Progress in Additive Manufacturing

, Volume 4, Issue 2, pp 97–107 | Cite as

Microstructure evolution of Inconel 738 fabricated by pulsed laser powder bed fusion

  • Jose Alberto Muñiz-Lerma
  • Yuan Tian
  • Xianglong Wang
  • Raynald Gauvin
  • Mathieu BrochuEmail author
Full Research Article


High-density crack-free Inconel 738 samples were manufactured into both thin-walled and bulk samples using pulsed laser powder bed fusion (P-LPBF). As-built thin-walled samples presented a dendritic microstructure with primary dendrite arm spacing (PDAS) of 1.02 ± 0.21 µm. This PDAS was consistent along the length of the as-built wall, which led to a homogeneously distributed hardness across the deposit. Energy dispersive spectroscopy (EDS) maps showed near-equilibrium elemental segregation due to limited solute trapping occurring during rapid solidification. In the bulk of the as-built samples, a PDAS of 0.69 ± 0.06 µm was obtained. The smaller dendrite arm spacing which developed in the bulk was a result of the higher cooling rates obtained in this volume of sample. The EDS maps of the bulk samples presented comparative elemental constituents of the different phases as seen in the thin-walled sample. The Electron Backscattered Diffraction (EBSD) map of the bulk sample presented columnar grains with strong texture along the (100) crystallographic orientation planes. After annealing and aging treatment, cuboidal primary γʹ precipitates and secondary γʹ precipitates were observed. No strain–age cracks were found after the heat treatment. The EBSD map displayed comparative results to the as-built condition; with columnar grains with preferred orientation towards (100) planes.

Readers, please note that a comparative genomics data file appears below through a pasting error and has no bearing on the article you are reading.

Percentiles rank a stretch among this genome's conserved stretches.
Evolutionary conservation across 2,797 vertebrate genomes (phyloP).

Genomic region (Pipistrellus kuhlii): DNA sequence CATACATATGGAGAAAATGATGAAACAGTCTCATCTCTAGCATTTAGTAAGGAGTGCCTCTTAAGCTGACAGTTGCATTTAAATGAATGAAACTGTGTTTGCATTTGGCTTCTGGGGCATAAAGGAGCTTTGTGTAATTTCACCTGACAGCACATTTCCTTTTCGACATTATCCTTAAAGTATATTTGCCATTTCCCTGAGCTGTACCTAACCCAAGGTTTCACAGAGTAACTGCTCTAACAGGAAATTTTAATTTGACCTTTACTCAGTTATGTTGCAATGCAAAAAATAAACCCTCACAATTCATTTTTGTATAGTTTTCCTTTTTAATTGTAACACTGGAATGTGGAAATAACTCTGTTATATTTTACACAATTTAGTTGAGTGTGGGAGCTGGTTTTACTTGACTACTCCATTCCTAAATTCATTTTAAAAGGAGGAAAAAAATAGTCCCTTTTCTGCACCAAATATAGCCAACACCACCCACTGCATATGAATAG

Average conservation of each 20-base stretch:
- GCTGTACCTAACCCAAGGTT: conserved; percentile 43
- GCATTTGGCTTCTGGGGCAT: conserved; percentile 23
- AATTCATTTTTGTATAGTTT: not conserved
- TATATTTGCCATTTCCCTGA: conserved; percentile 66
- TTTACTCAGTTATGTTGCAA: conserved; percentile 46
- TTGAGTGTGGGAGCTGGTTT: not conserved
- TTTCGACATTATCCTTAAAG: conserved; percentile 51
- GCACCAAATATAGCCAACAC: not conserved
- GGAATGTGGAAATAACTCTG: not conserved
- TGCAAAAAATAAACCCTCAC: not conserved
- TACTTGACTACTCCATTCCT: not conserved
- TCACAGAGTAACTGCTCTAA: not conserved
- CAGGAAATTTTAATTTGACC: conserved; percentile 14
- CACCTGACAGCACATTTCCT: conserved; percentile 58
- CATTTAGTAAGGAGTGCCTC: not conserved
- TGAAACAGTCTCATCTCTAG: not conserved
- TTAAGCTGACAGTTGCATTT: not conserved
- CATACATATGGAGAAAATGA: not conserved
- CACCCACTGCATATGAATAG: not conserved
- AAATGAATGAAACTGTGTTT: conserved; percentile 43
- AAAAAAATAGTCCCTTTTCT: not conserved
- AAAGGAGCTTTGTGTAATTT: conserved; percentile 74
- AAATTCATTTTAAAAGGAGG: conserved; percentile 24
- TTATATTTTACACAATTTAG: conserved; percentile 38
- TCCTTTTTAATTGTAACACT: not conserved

Pulse laser powder bed fusion Additive manufacturing Nickel-based superalloy Microstructure evolution 


Compliance with ethical standards

Conflict of interest

On behalf of all authors, the corresponding author states that there is no conflict of interest.


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Copyright information

© Springer Nature Switzerland AG 2018

Authors and Affiliations

  1. 1.Department of Mining and Materials EngineeringMcGill UniversityMontrealCanada

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